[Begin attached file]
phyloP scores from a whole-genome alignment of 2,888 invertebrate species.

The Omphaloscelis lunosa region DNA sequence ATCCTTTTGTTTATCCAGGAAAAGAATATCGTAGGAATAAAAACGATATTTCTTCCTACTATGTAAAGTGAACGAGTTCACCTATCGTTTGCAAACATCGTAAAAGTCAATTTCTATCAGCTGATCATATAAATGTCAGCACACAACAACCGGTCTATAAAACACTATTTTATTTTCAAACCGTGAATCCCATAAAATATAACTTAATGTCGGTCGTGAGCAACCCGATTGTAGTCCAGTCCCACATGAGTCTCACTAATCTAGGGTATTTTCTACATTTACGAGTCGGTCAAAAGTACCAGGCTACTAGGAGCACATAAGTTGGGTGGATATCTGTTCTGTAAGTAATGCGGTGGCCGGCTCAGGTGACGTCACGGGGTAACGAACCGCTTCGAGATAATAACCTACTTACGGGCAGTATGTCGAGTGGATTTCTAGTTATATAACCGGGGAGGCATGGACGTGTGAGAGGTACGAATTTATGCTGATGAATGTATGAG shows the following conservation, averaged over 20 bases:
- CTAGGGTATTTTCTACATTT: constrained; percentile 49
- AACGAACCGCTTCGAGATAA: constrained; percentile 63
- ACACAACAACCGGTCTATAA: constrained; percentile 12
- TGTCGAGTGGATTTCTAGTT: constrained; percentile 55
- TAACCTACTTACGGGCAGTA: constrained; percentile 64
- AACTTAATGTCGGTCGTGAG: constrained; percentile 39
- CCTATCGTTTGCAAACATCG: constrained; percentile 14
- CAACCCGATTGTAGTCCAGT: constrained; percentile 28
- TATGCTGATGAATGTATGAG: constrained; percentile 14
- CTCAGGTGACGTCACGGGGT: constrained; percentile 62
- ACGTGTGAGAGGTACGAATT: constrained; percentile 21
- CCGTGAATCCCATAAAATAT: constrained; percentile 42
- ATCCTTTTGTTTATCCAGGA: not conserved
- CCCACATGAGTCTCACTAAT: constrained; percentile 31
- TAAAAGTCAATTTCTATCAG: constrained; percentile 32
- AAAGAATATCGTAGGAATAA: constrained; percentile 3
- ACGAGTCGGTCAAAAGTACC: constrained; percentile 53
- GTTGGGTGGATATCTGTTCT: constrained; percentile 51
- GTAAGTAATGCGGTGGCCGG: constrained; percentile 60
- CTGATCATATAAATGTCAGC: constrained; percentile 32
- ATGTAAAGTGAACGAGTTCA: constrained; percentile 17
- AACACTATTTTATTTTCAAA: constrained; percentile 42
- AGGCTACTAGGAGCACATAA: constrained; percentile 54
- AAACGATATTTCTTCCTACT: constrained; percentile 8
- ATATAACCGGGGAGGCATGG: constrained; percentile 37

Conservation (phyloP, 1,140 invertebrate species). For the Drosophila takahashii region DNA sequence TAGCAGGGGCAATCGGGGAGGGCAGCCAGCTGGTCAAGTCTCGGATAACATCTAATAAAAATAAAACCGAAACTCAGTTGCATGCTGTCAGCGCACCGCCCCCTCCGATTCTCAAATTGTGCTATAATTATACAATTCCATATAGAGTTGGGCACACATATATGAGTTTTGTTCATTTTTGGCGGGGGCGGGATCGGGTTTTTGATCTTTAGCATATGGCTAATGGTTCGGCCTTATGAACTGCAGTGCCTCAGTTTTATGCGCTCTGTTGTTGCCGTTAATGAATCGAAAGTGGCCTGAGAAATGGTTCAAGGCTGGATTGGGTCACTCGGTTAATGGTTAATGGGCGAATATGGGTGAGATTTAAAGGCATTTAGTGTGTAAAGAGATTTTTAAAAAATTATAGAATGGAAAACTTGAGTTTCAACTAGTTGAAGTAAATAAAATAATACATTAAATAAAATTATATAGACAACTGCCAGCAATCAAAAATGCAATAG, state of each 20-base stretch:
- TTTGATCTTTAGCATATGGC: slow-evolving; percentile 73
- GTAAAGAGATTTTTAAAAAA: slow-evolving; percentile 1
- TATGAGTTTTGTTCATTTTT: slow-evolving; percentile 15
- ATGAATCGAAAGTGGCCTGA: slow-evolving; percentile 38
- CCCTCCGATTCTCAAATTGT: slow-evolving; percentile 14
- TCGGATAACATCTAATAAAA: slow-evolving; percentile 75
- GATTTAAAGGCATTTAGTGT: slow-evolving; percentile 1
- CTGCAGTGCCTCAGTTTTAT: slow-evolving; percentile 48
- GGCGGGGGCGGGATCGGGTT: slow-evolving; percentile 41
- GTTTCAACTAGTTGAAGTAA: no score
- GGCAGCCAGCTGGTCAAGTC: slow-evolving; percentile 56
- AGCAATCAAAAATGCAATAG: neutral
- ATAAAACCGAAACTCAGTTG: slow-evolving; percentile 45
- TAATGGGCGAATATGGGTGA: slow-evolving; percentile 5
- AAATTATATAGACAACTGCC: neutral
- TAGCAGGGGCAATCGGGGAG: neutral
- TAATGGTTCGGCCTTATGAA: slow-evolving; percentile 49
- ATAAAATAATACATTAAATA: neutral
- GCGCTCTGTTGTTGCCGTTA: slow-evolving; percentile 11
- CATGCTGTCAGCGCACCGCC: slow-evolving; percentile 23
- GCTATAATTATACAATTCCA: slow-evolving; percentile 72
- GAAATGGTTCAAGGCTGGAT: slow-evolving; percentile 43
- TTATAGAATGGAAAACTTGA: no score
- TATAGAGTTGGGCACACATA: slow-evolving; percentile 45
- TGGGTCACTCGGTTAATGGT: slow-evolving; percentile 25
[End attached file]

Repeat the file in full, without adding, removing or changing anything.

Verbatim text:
phyloP scores from a whole-genome alignment of 2,888 invertebrate species.

The Omphaloscelis lunosa region DNA sequence ATCCTTTTGTTTATCCAGGAAAAGAATATCGTAGGAATAAAAACGATATTTCTTCCTACTATGTAAAGTGAACGAGTTCACCTATCGTTTGCAAACATCGTAAAAGTCAATTTCTATCAGCTGATCATATAAATGTCAGCACACAACAACCGGTCTATAAAACACTATTTTATTTTCAAACCGTGAATCCCATAAAATATAACTTAATGTCGGTCGTGAGCAACCCGATTGTAGTCCAGTCCCACATGAGTCTCACTAATCTAGGGTATTTTCTACATTTACGAGTCGGTCAAAAGTACCAGGCTACTAGGAGCACATAAGTTGGGTGGATATCTGTTCTGTAAGTAATGCGGTGGCCGGCTCAGGTGACGTCACGGGGTAACGAACCGCTTCGAGATAATAACCTACTTACGGGCAGTATGTCGAGTGGATTTCTAGTTATATAACCGGGGAGGCATGGACGTGTGAGAGGTACGAATTTATGCTGATGAATGTATGAG shows the following conservation, averaged over 20 bases:
- CTAGGGTATTTTCTACATTT: constrained; percentile 49
- AACGAACCGCTTCGAGATAA: constrained; percentile 63
- ACACAACAACCGGTCTATAA: constrained; percentile 12
- TGTCGAGTGGATTTCTAGTT: constrained; percentile 55
- TAACCTACTTACGGGCAGTA: constrained; percentile 64
- AACTTAATGTCGGTCGTGAG: constrained; percentile 39
- CCTATCGTTTGCAAACATCG: constrained; percentile 14
- CAACCCGATTGTAGTCCAGT: constrained; percentile 28
- TATGCTGATGAATGTATGAG: constrained; percentile 14
- CTCAGGTGACGTCACGGGGT: constrained; percentile 62
- ACGTGTGAGAGGTACGAATT: constrained; percentile 21
- CCGTGAATCCCATAAAATAT: constrained; percentile 42
- ATCCTTTTGTTTATCCAGGA: not conserved
- CCCACATGAGTCTCACTAAT: constrained; percentile 31
- TAAAAGTCAATTTCTATCAG: constrained; percentile 32
- AAAGAATATCGTAGGAATAA: constrained; percentile 3
- ACGAGTCGGTCAAAAGTACC: constrained; percentile 53
- GTTGGGTGGATATCTGTTCT: constrained; percentile 51
- GTAAGTAATGCGGTGGCCGG: constrained; percentile 60
- CTGATCATATAAATGTCAGC: constrained; percentile 32
- ATGTAAAGTGAACGAGTTCA: constrained; percentile 17
- AACACTATTTTATTTTCAAA: constrained; percentile 42
- AGGCTACTAGGAGCACATAA: constrained; percentile 54
- AAACGATATTTCTTCCTACT: constrained; percentile 8
- ATATAACCGGGGAGGCATGG: constrained; percentile 37

Conservation (phyloP, 1,140 invertebrate species). For the Drosophila takahashii region DNA sequence TAGCAGGGGCAATCGGGGAGGGCAGCCAGCTGGTCAAGTCTCGGATAACATCTAATAAAAATAAAACCGAAACTCAGTTGCATGCTGTCAGCGCACCGCCCCCTCCGATTCTCAAATTGTGCTATAATTATACAATTCCATATAGAGTTGGGCACACATATATGAGTTTTGTTCATTTTTGGCGGGGGCGGGATCGGGTTTTTGATCTTTAGCATATGGCTAATGGTTCGGCCTTATGAACTGCAGTGCCTCAGTTTTATGCGCTCTGTTGTTGCCGTTAATGAATCGAAAGTGGCCTGAGAAATGGTTCAAGGCTGGATTGGGTCACTCGGTTAATGGTTAATGGGCGAATATGGGTGAGATTTAAAGGCATTTAGTGTGTAAAGAGATTTTTAAAAAATTATAGAATGGAAAACTTGAGTTTCAACTAGTTGAAGTAAATAAAATAATACATTAAATAAAATTATATAGACAACTGCCAGCAATCAAAAATGCAATAG, state of each 20-base stretch:
- TTTGATCTTTAGCATATGGC: slow-evolving; percentile 73
- GTAAAGAGATTTTTAAAAAA: slow-evolving; percentile 1
- TATGAGTTTTGTTCATTTTT: slow-evolving; percentile 15
- ATGAATCGAAAGTGGCCTGA: slow-evolving; percentile 38
- CCCTCCGATTCTCAAATTGT: slow-evolving; percentile 14
- TCGGATAACATCTAATAAAA: slow-evolving; percentile 75
- GATTTAAAGGCATTTAGTGT: slow-evolving; percentile 1
- CTGCAGTGCCTCAGTTTTAT: slow-evolving; percentile 48
- GGCGGGGGCGGGATCGGGTT: slow-evolving; percentile 41
- GTTTCAACTAGTTGAAGTAA: no score
- GGCAGCCAGCTGGTCAAGTC: slow-evolving; percentile 56
- AGCAATCAAAAATGCAATAG: neutral
- ATAAAACCGAAACTCAGTTG: slow-evolving; percentile 45
- TAATGGGCGAATATGGGTGA: slow-evolving; percentile 5
- AAATTATATAGACAACTGCC: neutral
- TAGCAGGGGCAATCGGGGAG: neutral
- TAATGGTTCGGCCTTATGAA: slow-evolving; percentile 49
- ATAAAATAATACATTAAATA: neutral
- GCGCTCTGTTGTTGCCGTTA: slow-evolving; percentile 11
- CATGCTGTCAGCGCACCGCC: slow-evolving; percentile 23
- GCTATAATTATACAATTCCA: slow-evolving; percentile 72
- GAAATGGTTCAAGGCTGGAT: slow-evolving; percentile 43
- TTATAGAATGGAAAACTTGA: no score
- TATAGAGTTGGGCACACATA: slow-evolving; percentile 45
- TGGGTCACTCGGTTAATGGT: slow-evolving; percentile 25